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Maybe it is just me but there seems to be an incredible amount of aggressive anger in the healthy living community regarding bad and sometimes even good habits some authors state they notice trends. Recently a blog caught my attention regarding valid points relative to obesity in America and the cost of healthcare. The author recommended fat shaming as a valid approach to managing the epidemic and that obese individuals should not be happy or content with themselves. The blog also included a comment regarding Michelle Obama’s “Let’s Move” and “Healthy Lunchtime Challenge” initiatives as not being the solution. Really? She has national attention and is more than likely making more of an effect than this individual just by shear math. There are certainly aspects though of the blog with which I agreed but never to the point of shaming anyone.

The claim was that by the “What’s up with that fat gut” made by a friend, his eyes were opened again to health and fitness and that it made all the difference for him. Ok. That worked for that particular person and I am guessing that approach will work for many. Truth should be told and pacifying someone’s unhealthy habits is not necessarily a good thing. However, the idea of shaming anyone of which a person does not have a relationship with is utterly ridiculous.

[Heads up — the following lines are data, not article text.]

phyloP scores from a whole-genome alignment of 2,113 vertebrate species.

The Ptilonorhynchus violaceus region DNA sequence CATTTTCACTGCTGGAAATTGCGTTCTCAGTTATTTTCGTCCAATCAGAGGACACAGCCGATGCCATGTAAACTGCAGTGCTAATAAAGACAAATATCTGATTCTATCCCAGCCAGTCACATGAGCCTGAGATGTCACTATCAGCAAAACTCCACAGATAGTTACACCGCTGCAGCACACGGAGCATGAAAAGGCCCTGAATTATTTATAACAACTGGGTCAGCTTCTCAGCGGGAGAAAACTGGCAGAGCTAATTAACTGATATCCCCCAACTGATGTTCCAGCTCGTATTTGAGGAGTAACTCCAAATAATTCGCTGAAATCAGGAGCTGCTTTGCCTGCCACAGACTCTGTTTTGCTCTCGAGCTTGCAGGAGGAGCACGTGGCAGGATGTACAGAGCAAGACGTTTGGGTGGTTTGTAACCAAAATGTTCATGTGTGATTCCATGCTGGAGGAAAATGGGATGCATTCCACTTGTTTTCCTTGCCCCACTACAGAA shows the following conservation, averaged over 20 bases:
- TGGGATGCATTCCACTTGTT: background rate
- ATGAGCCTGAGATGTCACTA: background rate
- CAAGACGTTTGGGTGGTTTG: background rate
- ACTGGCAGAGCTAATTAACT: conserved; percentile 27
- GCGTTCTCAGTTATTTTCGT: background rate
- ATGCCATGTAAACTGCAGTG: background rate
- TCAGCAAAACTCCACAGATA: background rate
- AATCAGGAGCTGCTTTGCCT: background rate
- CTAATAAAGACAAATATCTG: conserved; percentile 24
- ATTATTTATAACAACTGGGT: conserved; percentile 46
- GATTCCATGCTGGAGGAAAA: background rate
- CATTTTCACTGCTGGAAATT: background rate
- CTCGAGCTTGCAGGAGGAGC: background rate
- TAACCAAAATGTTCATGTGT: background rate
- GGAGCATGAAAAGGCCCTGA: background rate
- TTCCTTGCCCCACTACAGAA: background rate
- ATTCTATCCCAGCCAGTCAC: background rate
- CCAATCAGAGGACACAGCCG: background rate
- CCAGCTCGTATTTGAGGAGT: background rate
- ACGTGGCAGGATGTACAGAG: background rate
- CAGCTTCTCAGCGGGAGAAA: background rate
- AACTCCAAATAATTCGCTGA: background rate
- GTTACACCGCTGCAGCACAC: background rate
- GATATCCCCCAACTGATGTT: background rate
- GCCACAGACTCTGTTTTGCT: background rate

A person’s desire to change ultimately originates from within. Whether it is for fitness, financial, family or any personal development, a single or consistent shaming is not an appropriate means. At the same time, coddling and enabling is not a grand idea either as it can certainly have the effect of promoting poor decision making. There is always a middle ground and that middle ground can take many shapes and I think it is important as a fitness and nutrition adviser that that is understood. Who knows, I may begin to train someone someday in which that approach appears to be the most effective but I am betting it does not. As the saying goes Calm Down Meme

I don’t want my approach to be confused with not intermittently providing some tough fitness love. I do that on a daily basis with myself when I want to end a run a mile or two short (it does occasionally happen) and apply it with clients as well. But, my opener is never “Excuse ma’am or sir, but were you aware that you are overweight and making my healthcare insurance cost rise? You should really do something about that”.

The decision to make positive changes should be objective and not fueled by the subjective anger of a fitness “professional” that views those that don’t live with the same intensity and dedication to healthy living as “weak”, “lazy”, “useless” (all of which are adjectives used in some of these articles) or any other negative connotation.

Again, while I most certainly agree with the general concept in many of these articles that as a nation we have a lot of work to do to reverse the unfortunate stray from healthy living, we can collectively do a better job by openly inviting people to participate and promoting the positive and OBJECTIVE aspects of improving someone’s health and not by focusing on the negative components of that individual’s current state. I am definitely aware that my little blog will not even reach as many as most of these blogs out there but then again, I try to pay attention to those things that I can control and that would be how I approach healthy living with myself, family, friends and clients.

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